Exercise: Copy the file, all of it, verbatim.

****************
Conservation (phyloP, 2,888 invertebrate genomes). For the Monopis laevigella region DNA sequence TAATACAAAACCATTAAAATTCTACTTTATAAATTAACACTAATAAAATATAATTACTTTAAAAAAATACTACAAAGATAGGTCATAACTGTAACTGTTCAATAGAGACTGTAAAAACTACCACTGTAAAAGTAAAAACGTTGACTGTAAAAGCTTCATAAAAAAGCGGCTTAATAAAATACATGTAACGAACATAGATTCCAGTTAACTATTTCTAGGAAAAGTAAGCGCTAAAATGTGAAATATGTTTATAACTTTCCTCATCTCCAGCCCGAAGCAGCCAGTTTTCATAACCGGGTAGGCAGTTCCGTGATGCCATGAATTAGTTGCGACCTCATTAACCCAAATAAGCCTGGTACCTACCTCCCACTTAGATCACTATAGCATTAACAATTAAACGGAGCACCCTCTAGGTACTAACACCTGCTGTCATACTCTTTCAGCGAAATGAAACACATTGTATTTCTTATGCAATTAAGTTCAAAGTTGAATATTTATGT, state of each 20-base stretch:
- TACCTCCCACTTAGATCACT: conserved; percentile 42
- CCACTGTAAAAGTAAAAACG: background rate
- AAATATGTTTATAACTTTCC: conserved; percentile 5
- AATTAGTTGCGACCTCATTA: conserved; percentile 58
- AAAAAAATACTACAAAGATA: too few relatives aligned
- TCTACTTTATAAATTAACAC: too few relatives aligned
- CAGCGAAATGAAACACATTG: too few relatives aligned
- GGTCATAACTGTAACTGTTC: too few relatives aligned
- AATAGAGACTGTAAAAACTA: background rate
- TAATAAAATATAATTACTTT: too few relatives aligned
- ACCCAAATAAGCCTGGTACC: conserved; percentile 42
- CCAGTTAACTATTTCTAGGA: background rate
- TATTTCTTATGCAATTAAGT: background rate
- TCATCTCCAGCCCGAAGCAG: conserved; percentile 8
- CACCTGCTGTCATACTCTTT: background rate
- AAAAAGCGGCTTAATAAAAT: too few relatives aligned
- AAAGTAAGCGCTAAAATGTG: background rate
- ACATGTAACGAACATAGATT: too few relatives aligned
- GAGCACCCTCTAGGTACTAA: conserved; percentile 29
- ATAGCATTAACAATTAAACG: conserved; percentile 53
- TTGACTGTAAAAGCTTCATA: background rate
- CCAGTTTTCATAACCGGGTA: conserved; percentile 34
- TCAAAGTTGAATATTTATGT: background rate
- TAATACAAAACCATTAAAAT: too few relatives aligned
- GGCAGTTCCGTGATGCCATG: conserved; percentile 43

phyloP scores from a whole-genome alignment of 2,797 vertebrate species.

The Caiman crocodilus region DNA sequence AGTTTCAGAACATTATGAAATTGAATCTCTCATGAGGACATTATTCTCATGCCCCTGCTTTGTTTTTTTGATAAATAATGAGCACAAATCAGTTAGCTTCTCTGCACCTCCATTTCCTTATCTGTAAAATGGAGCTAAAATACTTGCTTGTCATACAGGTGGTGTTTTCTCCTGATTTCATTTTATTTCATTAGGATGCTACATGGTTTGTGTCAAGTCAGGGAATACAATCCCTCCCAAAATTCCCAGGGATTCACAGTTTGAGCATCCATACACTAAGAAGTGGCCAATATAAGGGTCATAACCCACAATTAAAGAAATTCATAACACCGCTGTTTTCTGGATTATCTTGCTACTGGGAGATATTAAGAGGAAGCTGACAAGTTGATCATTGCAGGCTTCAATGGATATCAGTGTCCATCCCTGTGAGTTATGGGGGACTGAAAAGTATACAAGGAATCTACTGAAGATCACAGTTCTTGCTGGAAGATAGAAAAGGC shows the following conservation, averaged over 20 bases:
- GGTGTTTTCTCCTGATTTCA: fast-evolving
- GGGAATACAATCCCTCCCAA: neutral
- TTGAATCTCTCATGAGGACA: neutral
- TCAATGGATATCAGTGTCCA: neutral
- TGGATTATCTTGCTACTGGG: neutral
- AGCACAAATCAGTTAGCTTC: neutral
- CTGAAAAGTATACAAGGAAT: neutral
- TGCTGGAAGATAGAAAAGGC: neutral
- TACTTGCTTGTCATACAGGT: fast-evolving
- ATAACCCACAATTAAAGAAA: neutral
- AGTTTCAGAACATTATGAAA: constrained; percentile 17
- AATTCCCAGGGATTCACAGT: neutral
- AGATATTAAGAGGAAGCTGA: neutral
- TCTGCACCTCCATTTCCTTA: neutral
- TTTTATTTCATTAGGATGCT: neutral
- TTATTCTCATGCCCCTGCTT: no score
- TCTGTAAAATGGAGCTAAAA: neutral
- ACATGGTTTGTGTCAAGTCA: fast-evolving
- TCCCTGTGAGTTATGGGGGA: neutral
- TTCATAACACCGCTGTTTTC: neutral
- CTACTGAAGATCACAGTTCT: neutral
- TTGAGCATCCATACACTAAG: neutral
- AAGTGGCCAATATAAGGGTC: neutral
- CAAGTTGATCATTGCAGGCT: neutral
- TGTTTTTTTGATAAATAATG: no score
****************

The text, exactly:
Conservation (phyloP, 2,888 invertebrate genomes). For the Monopis laevigella region DNA sequence TAATACAAAACCATTAAAATTCTACTTTATAAATTAACACTAATAAAATATAATTACTTTAAAAAAATACTACAAAGATAGGTCATAACTGTAACTGTTCAATAGAGACTGTAAAAACTACCACTGTAAAAGTAAAAACGTTGACTGTAAAAGCTTCATAAAAAAGCGGCTTAATAAAATACATGTAACGAACATAGATTCCAGTTAACTATTTCTAGGAAAAGTAAGCGCTAAAATGTGAAATATGTTTATAACTTTCCTCATCTCCAGCCCGAAGCAGCCAGTTTTCATAACCGGGTAGGCAGTTCCGTGATGCCATGAATTAGTTGCGACCTCATTAACCCAAATAAGCCTGGTACCTACCTCCCACTTAGATCACTATAGCATTAACAATTAAACGGAGCACCCTCTAGGTACTAACACCTGCTGTCATACTCTTTCAGCGAAATGAAACACATTGTATTTCTTATGCAATTAAGTTCAAAGTTGAATATTTATGT, state of each 20-base stretch:
- TACCTCCCACTTAGATCACT: conserved; percentile 42
- CCACTGTAAAAGTAAAAACG: background rate
- AAATATGTTTATAACTTTCC: conserved; percentile 5
- AATTAGTTGCGACCTCATTA: conserved; percentile 58
- AAAAAAATACTACAAAGATA: too few relatives aligned
- TCTACTTTATAAATTAACAC: too few relatives aligned
- CAGCGAAATGAAACACATTG: too few relatives aligned
- GGTCATAACTGTAACTGTTC: too few relatives aligned
- AATAGAGACTGTAAAAACTA: background rate
- TAATAAAATATAATTACTTT: too few relatives aligned
- ACCCAAATAAGCCTGGTACC: conserved; percentile 42
- CCAGTTAACTATTTCTAGGA: background rate
- TATTTCTTATGCAATTAAGT: background rate
- TCATCTCCAGCCCGAAGCAG: conserved; percentile 8
- CACCTGCTGTCATACTCTTT: background rate
- AAAAAGCGGCTTAATAAAAT: too few relatives aligned
- AAAGTAAGCGCTAAAATGTG: background rate
- ACATGTAACGAACATAGATT: too few relatives aligned
- GAGCACCCTCTAGGTACTAA: conserved; percentile 29
- ATAGCATTAACAATTAAACG: conserved; percentile 53
- TTGACTGTAAAAGCTTCATA: background rate
- CCAGTTTTCATAACCGGGTA: conserved; percentile 34
- TCAAAGTTGAATATTTATGT: background rate
- TAATACAAAACCATTAAAAT: too few relatives aligned
- GGCAGTTCCGTGATGCCATG: conserved; percentile 43

phyloP scores from a whole-genome alignment of 2,797 vertebrate species.

The Caiman crocodilus region DNA sequence AGTTTCAGAACATTATGAAATTGAATCTCTCATGAGGACATTATTCTCATGCCCCTGCTTTGTTTTTTTGATAAATAATGAGCACAAATCAGTTAGCTTCTCTGCACCTCCATTTCCTTATCTGTAAAATGGAGCTAAAATACTTGCTTGTCATACAGGTGGTGTTTTCTCCTGATTTCATTTTATTTCATTAGGATGCTACATGGTTTGTGTCAAGTCAGGGAATACAATCCCTCCCAAAATTCCCAGGGATTCACAGTTTGAGCATCCATACACTAAGAAGTGGCCAATATAAGGGTCATAACCCACAATTAAAGAAATTCATAACACCGCTGTTTTCTGGATTATCTTGCTACTGGGAGATATTAAGAGGAAGCTGACAAGTTGATCATTGCAGGCTTCAATGGATATCAGTGTCCATCCCTGTGAGTTATGGGGGACTGAAAAGTATACAAGGAATCTACTGAAGATCACAGTTCTTGCTGGAAGATAGAAAAGGC shows the following conservation, averaged over 20 bases:
- GGTGTTTTCTCCTGATTTCA: fast-evolving
- GGGAATACAATCCCTCCCAA: neutral
- TTGAATCTCTCATGAGGACA: neutral
- TCAATGGATATCAGTGTCCA: neutral
- TGGATTATCTTGCTACTGGG: neutral
- AGCACAAATCAGTTAGCTTC: neutral
- CTGAAAAGTATACAAGGAAT: neutral
- TGCTGGAAGATAGAAAAGGC: neutral
- TACTTGCTTGTCATACAGGT: fast-evolving
- ATAACCCACAATTAAAGAAA: neutral
- AGTTTCAGAACATTATGAAA: constrained; percentile 17
- AATTCCCAGGGATTCACAGT: neutral
- AGATATTAAGAGGAAGCTGA: neutral
- TCTGCACCTCCATTTCCTTA: neutral
- TTTTATTTCATTAGGATGCT: neutral
- TTATTCTCATGCCCCTGCTT: no score
- TCTGTAAAATGGAGCTAAAA: neutral
- ACATGGTTTGTGTCAAGTCA: fast-evolving
- TCCCTGTGAGTTATGGGGGA: neutral
- TTCATAACACCGCTGTTTTC: neutral
- CTACTGAAGATCACAGTTCT: neutral
- TTGAGCATCCATACACTAAG: neutral
- AAGTGGCCAATATAAGGGTC: neutral
- CAAGTTGATCATTGCAGGCT: neutral
- TGTTTTTTTGATAAATAATG: no score